• Use consent to build anticipation and tension. As the parties negotiate each step of their journey, have moments of consent act as a gateway to heightening the stakes in the scene. We should also experience the hero or heroine relishing one moment or nervously dreading the next as they reach each new point of impasse.
• Consider the type of narration used for the scene. The heroine’s desire (or lack of) may be clear to the reader due to the point of view, but is her desire level clear to the other character in the scene? Perhaps, the scene would work better from the hero’s viewpoint so that he can sense the heroine’s hesitancy and inquire how to proceed. Either way, avoid relying entirely on thoughts. To make consent explicit, you must find the balance between internal and external.
• Watch diction. The words chosen for a scene can make a difference in the mood and tone the reader detects. Is there a look of menace in his eye as he towers over her and thrusts her against the wall? You can convey strength and passion without it turning into domination. Of course, if that’s what you’re going for, fine. However, the characters should come to an agreement on what’s acceptable.
• Focus more on intimacy than physical pleasure. A sex scene, as with any other scene in your novel, should push the narrative forward. For romance writing in particular, the building of emotion and the strength of the relationship should come first.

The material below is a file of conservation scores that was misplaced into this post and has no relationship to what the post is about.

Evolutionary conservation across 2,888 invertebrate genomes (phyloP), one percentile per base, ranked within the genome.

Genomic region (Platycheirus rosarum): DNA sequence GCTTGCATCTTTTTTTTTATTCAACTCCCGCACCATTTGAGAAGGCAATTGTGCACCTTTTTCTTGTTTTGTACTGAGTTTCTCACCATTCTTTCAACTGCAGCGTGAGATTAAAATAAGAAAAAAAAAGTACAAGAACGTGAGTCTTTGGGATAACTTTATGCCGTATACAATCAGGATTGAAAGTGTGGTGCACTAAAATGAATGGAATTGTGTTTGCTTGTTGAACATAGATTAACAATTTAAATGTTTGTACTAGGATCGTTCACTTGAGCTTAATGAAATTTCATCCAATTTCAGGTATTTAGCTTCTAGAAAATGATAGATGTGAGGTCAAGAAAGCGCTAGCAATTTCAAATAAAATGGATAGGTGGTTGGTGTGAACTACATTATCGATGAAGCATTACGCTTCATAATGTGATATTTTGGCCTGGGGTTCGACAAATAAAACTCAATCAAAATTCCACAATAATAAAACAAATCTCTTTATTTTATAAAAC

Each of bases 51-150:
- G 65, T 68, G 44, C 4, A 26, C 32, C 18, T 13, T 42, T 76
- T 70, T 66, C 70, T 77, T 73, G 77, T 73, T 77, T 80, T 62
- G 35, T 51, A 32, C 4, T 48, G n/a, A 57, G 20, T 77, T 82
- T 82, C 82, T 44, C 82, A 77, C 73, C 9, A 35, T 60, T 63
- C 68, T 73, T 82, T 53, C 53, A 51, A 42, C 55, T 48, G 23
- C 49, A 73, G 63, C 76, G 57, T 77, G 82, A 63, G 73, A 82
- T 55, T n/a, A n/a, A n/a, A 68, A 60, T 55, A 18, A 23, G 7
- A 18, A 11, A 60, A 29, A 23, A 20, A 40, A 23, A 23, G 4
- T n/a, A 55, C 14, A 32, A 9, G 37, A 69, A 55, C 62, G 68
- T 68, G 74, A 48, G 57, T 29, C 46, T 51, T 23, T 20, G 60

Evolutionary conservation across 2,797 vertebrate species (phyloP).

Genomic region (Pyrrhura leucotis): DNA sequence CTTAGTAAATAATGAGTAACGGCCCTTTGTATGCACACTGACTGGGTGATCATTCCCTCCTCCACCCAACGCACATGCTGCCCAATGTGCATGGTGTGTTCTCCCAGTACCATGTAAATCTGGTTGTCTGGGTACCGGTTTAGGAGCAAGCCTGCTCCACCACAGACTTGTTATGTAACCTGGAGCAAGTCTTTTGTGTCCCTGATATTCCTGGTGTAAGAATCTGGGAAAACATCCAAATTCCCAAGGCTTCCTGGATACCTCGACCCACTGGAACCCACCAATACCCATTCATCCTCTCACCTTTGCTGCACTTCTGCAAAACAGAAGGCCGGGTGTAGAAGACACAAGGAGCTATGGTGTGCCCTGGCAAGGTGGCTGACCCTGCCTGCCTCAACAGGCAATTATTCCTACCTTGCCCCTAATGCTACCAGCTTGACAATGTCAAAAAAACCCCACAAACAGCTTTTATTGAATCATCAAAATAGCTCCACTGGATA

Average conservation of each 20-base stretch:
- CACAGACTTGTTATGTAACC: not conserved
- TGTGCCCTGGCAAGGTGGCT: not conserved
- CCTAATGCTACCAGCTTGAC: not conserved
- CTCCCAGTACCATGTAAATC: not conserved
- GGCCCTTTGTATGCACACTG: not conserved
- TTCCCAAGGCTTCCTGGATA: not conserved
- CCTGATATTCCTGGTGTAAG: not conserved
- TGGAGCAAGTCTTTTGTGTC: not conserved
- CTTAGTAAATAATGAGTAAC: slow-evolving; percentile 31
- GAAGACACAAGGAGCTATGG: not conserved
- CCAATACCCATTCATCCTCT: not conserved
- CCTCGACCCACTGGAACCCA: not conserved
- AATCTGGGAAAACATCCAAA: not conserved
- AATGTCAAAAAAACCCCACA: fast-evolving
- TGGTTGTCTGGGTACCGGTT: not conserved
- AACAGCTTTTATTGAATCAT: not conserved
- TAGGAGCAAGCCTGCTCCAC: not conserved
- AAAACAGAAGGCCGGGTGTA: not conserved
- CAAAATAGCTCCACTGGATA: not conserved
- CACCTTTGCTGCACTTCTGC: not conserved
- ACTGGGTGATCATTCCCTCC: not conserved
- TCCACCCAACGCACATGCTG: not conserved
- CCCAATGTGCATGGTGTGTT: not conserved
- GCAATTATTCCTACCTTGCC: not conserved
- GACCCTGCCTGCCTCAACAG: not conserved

If you are looking for novels with examples of positive consent, Goodreads has a list that includes some of the romance genre’s top authors like Alyssa Cole, Helena Hunting, Eloisa James, Tessa Dare, and Helen Hoang. There is also an excellent article on Jezebel where several prominent writers such as Alisha Rai, Sierra Simone, and Maya Rodale explore how they handle consent in fiction and why this subject is important for us all.
Just remember, consent is simply a matter of giving your characters agency when it comes to the choices they make. Each party should walk away from the encounter feeling like they had control over the situation in some form. Now, this approach to sex may initially feel strange to some of you, but it is important that we start including these elements of consent to help normalize the fact that these conversations can, do, and should occur. Sex isn’t any less erotic or spontaneous when a dialogue about boundaries takes place. And you’d be surprised how much of a turn-on it can be to add a little game of “Mother, May I?” to the bedroom.